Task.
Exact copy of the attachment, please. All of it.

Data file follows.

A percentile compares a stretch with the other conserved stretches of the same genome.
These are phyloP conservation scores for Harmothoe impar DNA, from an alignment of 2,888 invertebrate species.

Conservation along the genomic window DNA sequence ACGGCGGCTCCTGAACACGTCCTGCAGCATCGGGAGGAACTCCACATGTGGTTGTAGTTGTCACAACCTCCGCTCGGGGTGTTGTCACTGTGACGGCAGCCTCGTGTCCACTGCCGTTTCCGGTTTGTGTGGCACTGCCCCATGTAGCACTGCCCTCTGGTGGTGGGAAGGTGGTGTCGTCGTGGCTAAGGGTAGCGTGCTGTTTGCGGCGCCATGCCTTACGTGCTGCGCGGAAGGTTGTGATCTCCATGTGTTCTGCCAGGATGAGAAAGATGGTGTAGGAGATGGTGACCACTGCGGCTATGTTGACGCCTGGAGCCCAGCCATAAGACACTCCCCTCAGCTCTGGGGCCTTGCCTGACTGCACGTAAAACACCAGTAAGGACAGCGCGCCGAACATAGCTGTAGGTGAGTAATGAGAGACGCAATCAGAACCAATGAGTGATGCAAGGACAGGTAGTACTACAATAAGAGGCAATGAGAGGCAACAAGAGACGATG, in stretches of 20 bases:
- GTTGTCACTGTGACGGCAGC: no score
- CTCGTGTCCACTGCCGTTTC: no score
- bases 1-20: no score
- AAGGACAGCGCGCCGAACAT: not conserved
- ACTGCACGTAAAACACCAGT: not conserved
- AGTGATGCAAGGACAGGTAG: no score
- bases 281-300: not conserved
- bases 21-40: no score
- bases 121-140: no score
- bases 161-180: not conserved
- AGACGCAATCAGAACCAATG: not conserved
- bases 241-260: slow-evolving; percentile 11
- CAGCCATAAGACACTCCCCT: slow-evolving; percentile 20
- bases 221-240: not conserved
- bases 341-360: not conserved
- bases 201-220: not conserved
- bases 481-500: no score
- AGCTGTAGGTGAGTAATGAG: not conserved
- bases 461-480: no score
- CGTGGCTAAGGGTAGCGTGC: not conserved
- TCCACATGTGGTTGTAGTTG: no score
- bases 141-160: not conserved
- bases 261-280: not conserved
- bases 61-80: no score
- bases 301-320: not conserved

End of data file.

A percentile compares a stretch with the other conserved stretches of the same genome.
These are phyloP conservation scores for Harmothoe impar DNA, from an alignment of 2,888 invertebrate species.

Conservation along the genomic window DNA sequence ACGGCGGCTCCTGAACACGTCCTGCAGCATCGGGAGGAACTCCACATGTGGTTGTAGTTGTCACAACCTCCGCTCGGGGTGTTGTCACTGTGACGGCAGCCTCGTGTCCACTGCCGTTTCCGGTTTGTGTGGCACTGCCCCATGTAGCACTGCCCTCTGGTGGTGGGAAGGTGGTGTCGTCGTGGCTAAGGGTAGCGTGCTGTTTGCGGCGCCATGCCTTACGTGCTGCGCGGAAGGTTGTGATCTCCATGTGTTCTGCCAGGATGAGAAAGATGGTGTAGGAGATGGTGACCACTGCGGCTATGTTGACGCCTGGAGCCCAGCCATAAGACACTCCCCTCAGCTCTGGGGCCTTGCCTGACTGCACGTAAAACACCAGTAAGGACAGCGCGCCGAACATAGCTGTAGGTGAGTAATGAGAGACGCAATCAGAACCAATGAGTGATGCAAGGACAGGTAGTACTACAATAAGAGGCAATGAGAGGCAACAAGAGACGATG, in stretches of 20 bases:
- GTTGTCACTGTGACGGCAGC: no score
- CTCGTGTCCACTGCCGTTTC: no score
- bases 1-20: no score
- AAGGACAGCGCGCCGAACAT: not conserved
- ACTGCACGTAAAACACCAGT: not conserved
- AGTGATGCAAGGACAGGTAG: no score
- bases 281-300: not conserved
- bases 21-40: no score
- bases 121-140: no score
- bases 161-180: not conserved
- AGACGCAATCAGAACCAATG: not conserved
- bases 241-260: slow-evolving; percentile 11
- CAGCCATAAGACACTCCCCT: slow-evolving; percentile 20
- bases 221-240: not conserved
- bases 341-360: not conserved
- bases 201-220: not conserved
- bases 481-500: no score
- AGCTGTAGGTGAGTAATGAG: not conserved
- bases 461-480: no score
- CGTGGCTAAGGGTAGCGTGC: not conserved
- TCCACATGTGGTTGTAGTTG: no score
- bases 141-160: not conserved
- bases 261-280: not conserved
- bases 61-80: no score
- bases 301-320: not conserved